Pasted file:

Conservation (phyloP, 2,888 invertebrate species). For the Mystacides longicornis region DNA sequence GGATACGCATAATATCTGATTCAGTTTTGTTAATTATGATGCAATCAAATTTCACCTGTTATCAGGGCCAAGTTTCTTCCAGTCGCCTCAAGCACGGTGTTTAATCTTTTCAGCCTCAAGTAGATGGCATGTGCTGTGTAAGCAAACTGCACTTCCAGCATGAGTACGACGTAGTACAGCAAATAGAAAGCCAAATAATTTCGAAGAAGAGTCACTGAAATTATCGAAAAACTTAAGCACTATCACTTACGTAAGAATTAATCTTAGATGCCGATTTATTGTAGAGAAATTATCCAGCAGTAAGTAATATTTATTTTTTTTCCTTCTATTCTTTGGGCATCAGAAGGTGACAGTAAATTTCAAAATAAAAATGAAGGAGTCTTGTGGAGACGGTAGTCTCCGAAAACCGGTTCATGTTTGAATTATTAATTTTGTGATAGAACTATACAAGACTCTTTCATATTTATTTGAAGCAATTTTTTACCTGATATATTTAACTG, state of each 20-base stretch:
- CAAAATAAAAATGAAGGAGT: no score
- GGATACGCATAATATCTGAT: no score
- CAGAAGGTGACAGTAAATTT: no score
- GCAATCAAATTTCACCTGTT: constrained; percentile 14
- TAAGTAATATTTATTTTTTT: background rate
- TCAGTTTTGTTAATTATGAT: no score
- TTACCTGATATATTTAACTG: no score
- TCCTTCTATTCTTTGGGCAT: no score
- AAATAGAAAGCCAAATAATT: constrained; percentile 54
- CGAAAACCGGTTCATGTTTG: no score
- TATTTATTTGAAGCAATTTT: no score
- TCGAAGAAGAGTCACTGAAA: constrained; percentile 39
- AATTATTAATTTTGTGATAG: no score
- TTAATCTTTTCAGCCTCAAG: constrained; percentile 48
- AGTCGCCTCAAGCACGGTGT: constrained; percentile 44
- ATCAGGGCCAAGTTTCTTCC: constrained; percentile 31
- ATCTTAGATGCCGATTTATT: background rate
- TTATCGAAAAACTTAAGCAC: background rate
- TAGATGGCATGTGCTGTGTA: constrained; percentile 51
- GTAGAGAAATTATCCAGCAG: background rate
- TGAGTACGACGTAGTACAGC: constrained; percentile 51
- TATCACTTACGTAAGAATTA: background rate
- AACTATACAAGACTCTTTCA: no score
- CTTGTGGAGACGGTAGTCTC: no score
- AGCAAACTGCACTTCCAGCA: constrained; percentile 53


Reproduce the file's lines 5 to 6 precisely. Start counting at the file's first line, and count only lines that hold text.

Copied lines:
- GCAATCAAATTTCACCTGTT: constrained; percentile 14
- TAAGTAATATTTATTTTTTT: background rate